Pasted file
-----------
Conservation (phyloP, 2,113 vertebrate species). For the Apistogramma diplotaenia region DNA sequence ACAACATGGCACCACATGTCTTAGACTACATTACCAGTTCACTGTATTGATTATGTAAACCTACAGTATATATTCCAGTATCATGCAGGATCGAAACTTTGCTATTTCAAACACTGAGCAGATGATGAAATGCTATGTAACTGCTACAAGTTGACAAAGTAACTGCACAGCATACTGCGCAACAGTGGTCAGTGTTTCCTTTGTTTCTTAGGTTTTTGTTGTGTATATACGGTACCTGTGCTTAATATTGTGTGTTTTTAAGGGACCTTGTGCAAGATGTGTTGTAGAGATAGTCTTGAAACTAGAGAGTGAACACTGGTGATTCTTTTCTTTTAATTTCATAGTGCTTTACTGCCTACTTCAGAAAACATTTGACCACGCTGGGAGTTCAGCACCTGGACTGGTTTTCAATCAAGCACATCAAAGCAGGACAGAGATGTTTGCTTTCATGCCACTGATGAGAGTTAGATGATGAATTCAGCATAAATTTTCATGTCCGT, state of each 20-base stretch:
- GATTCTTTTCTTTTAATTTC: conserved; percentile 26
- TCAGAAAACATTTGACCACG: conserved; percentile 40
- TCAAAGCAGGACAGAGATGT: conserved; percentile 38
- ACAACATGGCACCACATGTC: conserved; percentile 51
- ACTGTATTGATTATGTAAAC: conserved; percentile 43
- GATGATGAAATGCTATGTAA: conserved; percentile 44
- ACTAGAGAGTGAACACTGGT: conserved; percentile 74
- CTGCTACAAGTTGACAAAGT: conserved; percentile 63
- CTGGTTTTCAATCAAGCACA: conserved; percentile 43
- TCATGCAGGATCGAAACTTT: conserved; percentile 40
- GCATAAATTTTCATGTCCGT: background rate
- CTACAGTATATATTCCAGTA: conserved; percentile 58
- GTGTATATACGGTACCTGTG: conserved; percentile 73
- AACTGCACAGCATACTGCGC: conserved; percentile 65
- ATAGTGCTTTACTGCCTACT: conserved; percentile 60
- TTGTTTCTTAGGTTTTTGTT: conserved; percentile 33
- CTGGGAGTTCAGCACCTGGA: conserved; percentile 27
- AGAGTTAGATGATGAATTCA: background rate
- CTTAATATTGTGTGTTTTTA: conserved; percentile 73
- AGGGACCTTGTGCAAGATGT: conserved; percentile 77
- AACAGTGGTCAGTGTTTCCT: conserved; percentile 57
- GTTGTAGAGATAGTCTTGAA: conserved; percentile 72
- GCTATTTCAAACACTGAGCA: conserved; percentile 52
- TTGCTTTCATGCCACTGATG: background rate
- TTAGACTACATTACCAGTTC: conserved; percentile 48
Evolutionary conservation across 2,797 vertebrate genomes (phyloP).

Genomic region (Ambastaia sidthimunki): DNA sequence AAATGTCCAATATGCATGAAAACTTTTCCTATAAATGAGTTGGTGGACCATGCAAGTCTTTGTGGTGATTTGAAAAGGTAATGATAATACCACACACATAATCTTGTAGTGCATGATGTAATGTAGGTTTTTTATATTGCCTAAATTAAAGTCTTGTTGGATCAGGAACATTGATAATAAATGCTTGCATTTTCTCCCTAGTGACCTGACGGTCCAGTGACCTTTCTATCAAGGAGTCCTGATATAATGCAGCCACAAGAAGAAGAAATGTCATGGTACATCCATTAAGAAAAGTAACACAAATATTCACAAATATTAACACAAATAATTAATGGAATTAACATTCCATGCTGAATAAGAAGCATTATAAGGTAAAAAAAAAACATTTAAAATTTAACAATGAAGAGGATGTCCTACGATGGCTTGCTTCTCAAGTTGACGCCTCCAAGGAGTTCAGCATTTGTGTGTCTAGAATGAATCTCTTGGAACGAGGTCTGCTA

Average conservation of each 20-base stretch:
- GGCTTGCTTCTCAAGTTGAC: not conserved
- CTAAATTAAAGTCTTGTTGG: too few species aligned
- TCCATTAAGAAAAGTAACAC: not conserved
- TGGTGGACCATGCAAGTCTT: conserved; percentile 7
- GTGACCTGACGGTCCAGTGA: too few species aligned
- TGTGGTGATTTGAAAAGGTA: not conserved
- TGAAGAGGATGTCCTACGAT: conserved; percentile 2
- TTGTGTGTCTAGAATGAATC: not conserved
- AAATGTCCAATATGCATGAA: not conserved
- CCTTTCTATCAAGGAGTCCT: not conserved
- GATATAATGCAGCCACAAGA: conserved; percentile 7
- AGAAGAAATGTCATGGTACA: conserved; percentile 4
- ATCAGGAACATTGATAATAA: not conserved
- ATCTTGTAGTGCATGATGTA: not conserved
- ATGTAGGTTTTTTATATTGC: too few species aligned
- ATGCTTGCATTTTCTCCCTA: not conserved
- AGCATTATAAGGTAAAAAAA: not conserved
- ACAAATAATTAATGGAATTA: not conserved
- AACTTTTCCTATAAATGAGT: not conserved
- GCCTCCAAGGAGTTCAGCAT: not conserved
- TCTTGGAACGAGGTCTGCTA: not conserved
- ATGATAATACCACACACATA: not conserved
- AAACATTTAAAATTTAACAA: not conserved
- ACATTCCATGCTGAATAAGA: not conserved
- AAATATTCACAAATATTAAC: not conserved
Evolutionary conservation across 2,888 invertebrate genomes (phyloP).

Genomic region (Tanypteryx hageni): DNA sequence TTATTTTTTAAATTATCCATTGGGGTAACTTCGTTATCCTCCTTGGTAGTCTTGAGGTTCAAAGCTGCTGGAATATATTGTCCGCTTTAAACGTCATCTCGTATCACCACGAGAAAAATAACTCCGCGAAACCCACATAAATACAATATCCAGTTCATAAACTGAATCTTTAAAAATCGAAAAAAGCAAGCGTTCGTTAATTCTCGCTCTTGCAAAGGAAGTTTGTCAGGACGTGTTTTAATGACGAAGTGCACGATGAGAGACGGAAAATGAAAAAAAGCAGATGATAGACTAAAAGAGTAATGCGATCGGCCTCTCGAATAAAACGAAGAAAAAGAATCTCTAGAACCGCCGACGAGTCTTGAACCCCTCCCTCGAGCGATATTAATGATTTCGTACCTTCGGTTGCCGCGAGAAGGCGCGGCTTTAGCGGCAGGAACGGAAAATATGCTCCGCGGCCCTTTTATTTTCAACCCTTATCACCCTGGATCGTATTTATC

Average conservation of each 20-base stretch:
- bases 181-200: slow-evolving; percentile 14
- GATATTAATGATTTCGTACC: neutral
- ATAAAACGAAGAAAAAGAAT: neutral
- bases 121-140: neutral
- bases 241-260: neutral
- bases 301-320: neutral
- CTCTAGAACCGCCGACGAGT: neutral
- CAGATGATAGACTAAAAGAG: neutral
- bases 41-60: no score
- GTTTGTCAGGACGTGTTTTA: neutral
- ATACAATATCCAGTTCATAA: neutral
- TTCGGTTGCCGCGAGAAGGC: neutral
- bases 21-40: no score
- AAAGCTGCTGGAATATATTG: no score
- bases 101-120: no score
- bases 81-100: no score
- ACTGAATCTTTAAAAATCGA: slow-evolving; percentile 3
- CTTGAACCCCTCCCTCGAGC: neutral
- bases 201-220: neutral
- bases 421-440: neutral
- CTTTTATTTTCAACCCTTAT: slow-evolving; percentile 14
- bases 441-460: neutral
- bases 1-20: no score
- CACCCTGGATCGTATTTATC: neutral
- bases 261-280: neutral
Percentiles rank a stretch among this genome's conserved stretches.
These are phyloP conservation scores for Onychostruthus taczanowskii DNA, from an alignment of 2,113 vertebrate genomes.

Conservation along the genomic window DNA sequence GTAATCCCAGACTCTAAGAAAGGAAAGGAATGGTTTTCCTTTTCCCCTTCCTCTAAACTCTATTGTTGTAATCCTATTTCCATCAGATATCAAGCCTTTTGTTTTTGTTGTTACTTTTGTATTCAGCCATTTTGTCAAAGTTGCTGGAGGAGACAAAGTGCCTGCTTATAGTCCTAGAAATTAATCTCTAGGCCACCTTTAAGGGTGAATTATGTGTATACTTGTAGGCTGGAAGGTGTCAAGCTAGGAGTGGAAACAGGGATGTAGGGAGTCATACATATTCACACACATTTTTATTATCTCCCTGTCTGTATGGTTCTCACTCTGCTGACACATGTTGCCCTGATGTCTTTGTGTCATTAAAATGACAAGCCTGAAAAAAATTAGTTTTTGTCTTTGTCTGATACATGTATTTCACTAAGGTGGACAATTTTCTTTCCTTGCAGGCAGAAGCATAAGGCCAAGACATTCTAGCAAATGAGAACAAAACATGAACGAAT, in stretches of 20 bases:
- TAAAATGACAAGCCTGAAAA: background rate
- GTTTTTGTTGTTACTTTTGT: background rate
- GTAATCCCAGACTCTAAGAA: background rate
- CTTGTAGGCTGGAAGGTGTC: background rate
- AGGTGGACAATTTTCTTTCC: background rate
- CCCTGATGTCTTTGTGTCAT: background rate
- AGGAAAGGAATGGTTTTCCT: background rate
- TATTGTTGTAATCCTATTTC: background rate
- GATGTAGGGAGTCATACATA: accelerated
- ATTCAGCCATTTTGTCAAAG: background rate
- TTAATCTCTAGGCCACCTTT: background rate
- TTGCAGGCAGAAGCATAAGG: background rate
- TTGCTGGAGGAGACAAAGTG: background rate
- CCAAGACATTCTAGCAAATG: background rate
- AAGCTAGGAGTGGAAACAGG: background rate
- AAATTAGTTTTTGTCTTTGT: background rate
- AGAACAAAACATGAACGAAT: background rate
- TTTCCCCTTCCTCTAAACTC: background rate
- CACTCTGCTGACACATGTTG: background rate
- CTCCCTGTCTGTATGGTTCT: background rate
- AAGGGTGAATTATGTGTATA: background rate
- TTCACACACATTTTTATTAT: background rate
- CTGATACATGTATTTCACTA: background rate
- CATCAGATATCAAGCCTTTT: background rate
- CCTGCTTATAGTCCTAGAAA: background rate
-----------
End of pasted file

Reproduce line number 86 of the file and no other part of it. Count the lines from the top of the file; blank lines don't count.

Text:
- TAAAATGACAAGCCTGAAAA: background rate